Nine nationwide projects designed to improve water resource management practices at shale gas and coalbed methane (CBM) drilling sites were given a green light to move forward with funding from the Department of Energy's National Energy Technology Laboratory (NETL). The projects come at an opportune time as state and federal regulators scrutinize hydraulic fracturing at oil and gas drilling sites (see related stories).

The projects will focus on ways to improve management of water resources, water usage and water disposal, and to support science that will aid the regulatory and permitting processes required for unconventional gas development, NETL said. The proposed value for all of the selected projects is $10.2 million; DOE will fund $6.9 million of the total.

Not surprisingly, nearly all of the projects selected are in states with substantial amounts of unconventional gas reserves: Alabama, Arkansas, New Mexico, New York, Oklahoma, Pennsylvania, Texas and West Virginia.

The University of Pittsburgh (Pitt) was selected by NETL for a three-year project to evaluate the potential of combining and treating two waste streams -- flowback water and mine drainage -- for reuse as a hydraulic fracturing (frac) fluid. Pennsylvania is home to part of the massive Marcellus Shale, and the state is in the process of reviewing fracing regulations.

Researchers in Pitt's Swanson School of Engineering want to study ways to allow the frac wastewater to be safely reused in other gas wells -- a process that would reduce extraction costs, limit the byproducts flowing into the environment and reduce the strain on freshwater sources currently tapped during extraction.

"Our approach is to not only reuse the wastewater, but also reduce the level of treatment it requires prior to being reused, which should be a much more economical approach," said Pitt engineer Radisav Vidic, who will lead the project. "By reusing the acid mine drainage readily available at many gas drilling locations, we can manage acid mine drainage from older mines and wastewater from current drilling operations, both of which are serious environmental concerns."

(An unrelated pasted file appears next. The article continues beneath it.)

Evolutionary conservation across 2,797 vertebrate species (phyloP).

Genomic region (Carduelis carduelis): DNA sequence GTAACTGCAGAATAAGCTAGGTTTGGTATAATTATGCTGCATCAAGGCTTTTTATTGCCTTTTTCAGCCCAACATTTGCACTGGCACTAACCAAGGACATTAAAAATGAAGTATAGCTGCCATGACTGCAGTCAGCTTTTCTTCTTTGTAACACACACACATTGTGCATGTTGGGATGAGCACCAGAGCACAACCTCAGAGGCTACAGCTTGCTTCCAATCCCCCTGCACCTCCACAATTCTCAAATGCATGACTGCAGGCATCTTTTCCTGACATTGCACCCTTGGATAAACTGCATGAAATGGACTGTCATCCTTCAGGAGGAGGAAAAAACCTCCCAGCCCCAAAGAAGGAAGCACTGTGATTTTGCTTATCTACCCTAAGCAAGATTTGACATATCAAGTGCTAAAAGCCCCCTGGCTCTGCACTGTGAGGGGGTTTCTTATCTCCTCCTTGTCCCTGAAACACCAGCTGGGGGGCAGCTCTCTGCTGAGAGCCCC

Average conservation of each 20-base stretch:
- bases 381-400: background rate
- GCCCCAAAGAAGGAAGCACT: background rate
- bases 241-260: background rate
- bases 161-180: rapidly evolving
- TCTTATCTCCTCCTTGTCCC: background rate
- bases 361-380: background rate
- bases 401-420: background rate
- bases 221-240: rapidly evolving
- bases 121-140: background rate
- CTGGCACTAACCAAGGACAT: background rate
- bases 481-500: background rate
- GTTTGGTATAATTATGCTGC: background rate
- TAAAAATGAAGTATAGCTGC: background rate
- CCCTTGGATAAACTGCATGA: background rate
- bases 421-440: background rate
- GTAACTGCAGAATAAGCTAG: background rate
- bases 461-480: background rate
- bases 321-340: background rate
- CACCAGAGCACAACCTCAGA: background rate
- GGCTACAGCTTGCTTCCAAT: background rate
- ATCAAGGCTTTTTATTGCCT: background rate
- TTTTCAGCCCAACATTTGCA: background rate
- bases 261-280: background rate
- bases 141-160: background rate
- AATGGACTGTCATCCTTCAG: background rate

The Geological Survey of Alabama was approved by DOE for a three-year project to analyze and develop strategies for water management in the CBM reservoirs of the Black Warrior Basin. The goal is to develop a database and geographic information system (GIS) to provide a basis for more efficient development of CBM and to identify beneficial uses for produced water. At the University of Arkansas, Fayetteville, scientists plan to spend two years to develop a water management decision-support system to modify and integrate a water resource simulation model with a GIS.

An 18-month project undertaken by Altela Inc. in Albuquerque, NM, is to demonstrate that its technology may be successfully deployed to treat the produced and flowback water from Marcellus Shale, and that it operates within state and federal requirements. General Electrical Co. in Niskayuna, NY, plans over 18 months to develop a mobile process to treat the total dissolved solids in the flowback water from hydraulic fracturing operations.

Over two years, Oklahoma City-based Ground Water Protection Research Foundation plans to develop a new hydraulic fracturing module as an add-on to the industry's well known risk-based data management system to assist regulators and operators in enhancing protective measures for source water and to streamline the well permitting process. In Tulsa, a three-year project at ALL Consulting will focus on a modeling system to allow operators and regulators to plan all aspects of water management associated with shale gas development.

In College Station, TX, at the Texas Engineering Experiment Station, researchers over two years plan to identify a cost-effective pretreatment method to treat and reuse field-produced brine and fracture flowback waters. And at West Virginia University in Morgantown, a 32-month-long project was funded to develop and demonstrate a process for the frac water returns from Marcellus Shale wells.

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